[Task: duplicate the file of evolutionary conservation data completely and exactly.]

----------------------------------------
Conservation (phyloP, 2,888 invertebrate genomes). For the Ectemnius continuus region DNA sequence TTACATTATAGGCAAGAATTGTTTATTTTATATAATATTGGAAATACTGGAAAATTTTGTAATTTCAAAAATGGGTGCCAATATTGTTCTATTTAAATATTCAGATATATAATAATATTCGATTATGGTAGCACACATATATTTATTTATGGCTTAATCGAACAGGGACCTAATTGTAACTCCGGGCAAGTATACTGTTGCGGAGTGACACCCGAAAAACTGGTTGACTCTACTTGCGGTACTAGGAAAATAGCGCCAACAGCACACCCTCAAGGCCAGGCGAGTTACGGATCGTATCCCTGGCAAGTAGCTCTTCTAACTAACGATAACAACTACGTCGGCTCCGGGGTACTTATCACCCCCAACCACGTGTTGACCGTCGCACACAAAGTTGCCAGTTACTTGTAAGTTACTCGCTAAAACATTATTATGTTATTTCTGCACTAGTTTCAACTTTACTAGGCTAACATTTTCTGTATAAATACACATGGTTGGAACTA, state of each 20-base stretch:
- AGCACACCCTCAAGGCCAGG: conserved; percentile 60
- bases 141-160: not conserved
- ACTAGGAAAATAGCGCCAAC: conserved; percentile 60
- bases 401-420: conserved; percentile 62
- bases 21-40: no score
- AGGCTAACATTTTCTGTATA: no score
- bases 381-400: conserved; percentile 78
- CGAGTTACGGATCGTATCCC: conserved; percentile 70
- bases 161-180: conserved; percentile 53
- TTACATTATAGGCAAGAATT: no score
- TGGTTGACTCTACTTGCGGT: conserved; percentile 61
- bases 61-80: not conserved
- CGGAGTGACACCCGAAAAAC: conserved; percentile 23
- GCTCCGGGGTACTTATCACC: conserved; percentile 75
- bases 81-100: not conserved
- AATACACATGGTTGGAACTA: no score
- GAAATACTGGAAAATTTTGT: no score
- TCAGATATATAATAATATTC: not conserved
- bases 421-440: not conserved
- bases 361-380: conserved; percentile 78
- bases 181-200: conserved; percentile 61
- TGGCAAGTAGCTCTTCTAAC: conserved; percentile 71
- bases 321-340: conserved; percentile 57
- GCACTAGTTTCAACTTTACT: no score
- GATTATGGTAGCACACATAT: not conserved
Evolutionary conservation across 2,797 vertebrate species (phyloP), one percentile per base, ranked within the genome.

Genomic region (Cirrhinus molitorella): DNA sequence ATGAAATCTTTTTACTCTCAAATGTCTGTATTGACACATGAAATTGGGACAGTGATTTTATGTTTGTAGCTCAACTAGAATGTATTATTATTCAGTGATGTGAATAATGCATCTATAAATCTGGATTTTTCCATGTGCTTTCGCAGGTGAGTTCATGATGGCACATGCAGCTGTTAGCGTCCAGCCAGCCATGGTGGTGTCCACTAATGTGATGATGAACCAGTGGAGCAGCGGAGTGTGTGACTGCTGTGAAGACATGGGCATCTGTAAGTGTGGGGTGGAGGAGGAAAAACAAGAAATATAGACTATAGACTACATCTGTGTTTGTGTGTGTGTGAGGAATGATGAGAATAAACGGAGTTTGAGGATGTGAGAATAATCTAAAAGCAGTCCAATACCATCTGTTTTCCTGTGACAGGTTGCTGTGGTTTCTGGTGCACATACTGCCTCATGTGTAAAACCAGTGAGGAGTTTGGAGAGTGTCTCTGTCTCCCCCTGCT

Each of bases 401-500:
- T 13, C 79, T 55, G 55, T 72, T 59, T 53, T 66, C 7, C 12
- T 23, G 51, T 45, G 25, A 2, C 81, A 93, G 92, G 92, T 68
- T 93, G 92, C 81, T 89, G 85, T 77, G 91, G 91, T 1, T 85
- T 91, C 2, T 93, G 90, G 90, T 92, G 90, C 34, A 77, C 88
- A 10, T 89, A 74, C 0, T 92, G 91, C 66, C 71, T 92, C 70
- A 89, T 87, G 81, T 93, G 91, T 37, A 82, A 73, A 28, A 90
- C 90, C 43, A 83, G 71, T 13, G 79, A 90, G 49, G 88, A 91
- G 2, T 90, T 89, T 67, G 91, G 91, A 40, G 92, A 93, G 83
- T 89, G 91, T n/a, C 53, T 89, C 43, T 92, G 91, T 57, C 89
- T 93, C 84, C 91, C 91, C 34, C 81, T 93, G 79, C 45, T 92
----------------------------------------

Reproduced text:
Conservation (phyloP, 2,888 invertebrate genomes). For the Ectemnius continuus region DNA sequence TTACATTATAGGCAAGAATTGTTTATTTTATATAATATTGGAAATACTGGAAAATTTTGTAATTTCAAAAATGGGTGCCAATATTGTTCTATTTAAATATTCAGATATATAATAATATTCGATTATGGTAGCACACATATATTTATTTATGGCTTAATCGAACAGGGACCTAATTGTAACTCCGGGCAAGTATACTGTTGCGGAGTGACACCCGAAAAACTGGTTGACTCTACTTGCGGTACTAGGAAAATAGCGCCAACAGCACACCCTCAAGGCCAGGCGAGTTACGGATCGTATCCCTGGCAAGTAGCTCTTCTAACTAACGATAACAACTACGTCGGCTCCGGGGTACTTATCACCCCCAACCACGTGTTGACCGTCGCACACAAAGTTGCCAGTTACTTGTAAGTTACTCGCTAAAACATTATTATGTTATTTCTGCACTAGTTTCAACTTTACTAGGCTAACATTTTCTGTATAAATACACATGGTTGGAACTA, state of each 20-base stretch:
- AGCACACCCTCAAGGCCAGG: conserved; percentile 60
- bases 141-160: not conserved
- ACTAGGAAAATAGCGCCAAC: conserved; percentile 60
- bases 401-420: conserved; percentile 62
- bases 21-40: no score
- AGGCTAACATTTTCTGTATA: no score
- bases 381-400: conserved; percentile 78
- CGAGTTACGGATCGTATCCC: conserved; percentile 70
- bases 161-180: conserved; percentile 53
- TTACATTATAGGCAAGAATT: no score
- TGGTTGACTCTACTTGCGGT: conserved; percentile 61
- bases 61-80: not conserved
- CGGAGTGACACCCGAAAAAC: conserved; percentile 23
- GCTCCGGGGTACTTATCACC: conserved; percentile 75
- bases 81-100: not conserved
- AATACACATGGTTGGAACTA: no score
- GAAATACTGGAAAATTTTGT: no score
- TCAGATATATAATAATATTC: not conserved
- bases 421-440: not conserved
- bases 361-380: conserved; percentile 78
- bases 181-200: conserved; percentile 61
- TGGCAAGTAGCTCTTCTAAC: conserved; percentile 71
- bases 321-340: conserved; percentile 57
- GCACTAGTTTCAACTTTACT: no score
- GATTATGGTAGCACACATAT: not conserved
Evolutionary conservation across 2,797 vertebrate species (phyloP), one percentile per base, ranked within the genome.

Genomic region (Cirrhinus molitorella): DNA sequence ATGAAATCTTTTTACTCTCAAATGTCTGTATTGACACATGAAATTGGGACAGTGATTTTATGTTTGTAGCTCAACTAGAATGTATTATTATTCAGTGATGTGAATAATGCATCTATAAATCTGGATTTTTCCATGTGCTTTCGCAGGTGAGTTCATGATGGCACATGCAGCTGTTAGCGTCCAGCCAGCCATGGTGGTGTCCACTAATGTGATGATGAACCAGTGGAGCAGCGGAGTGTGTGACTGCTGTGAAGACATGGGCATCTGTAAGTGTGGGGTGGAGGAGGAAAAACAAGAAATATAGACTATAGACTACATCTGTGTTTGTGTGTGTGTGAGGAATGATGAGAATAAACGGAGTTTGAGGATGTGAGAATAATCTAAAAGCAGTCCAATACCATCTGTTTTCCTGTGACAGGTTGCTGTGGTTTCTGGTGCACATACTGCCTCATGTGTAAAACCAGTGAGGAGTTTGGAGAGTGTCTCTGTCTCCCCCTGCT

Each of bases 401-500:
- T 13, C 79, T 55, G 55, T 72, T 59, T 53, T 66, C 7, C 12
- T 23, G 51, T 45, G 25, A 2, C 81, A 93, G 92, G 92, T 68
- T 93, G 92, C 81, T 89, G 85, T 77, G 91, G 91, T 1, T 85
- T 91, C 2, T 93, G 90, G 90, T 92, G 90, C 34, A 77, C 88
- A 10, T 89, A 74, C 0, T 92, G 91, C 66, C 71, T 92, C 70
- A 89, T 87, G 81, T 93, G 91, T 37, A 82, A 73, A 28, A 90
- C 90, C 43, A 83, G 71, T 13, G 79, A 90, G 49, G 88, A 91
- G 2, T 90, T 89, T 67, G 91, G 91, A 40, G 92, A 93, G 83
- T 89, G 91, T n/a, C 53, T 89, C 43, T 92, G 91, T 57, C 89
- T 93, C 84, C 91, C 91, C 34, C 81, T 93, G 79, C 45, T 92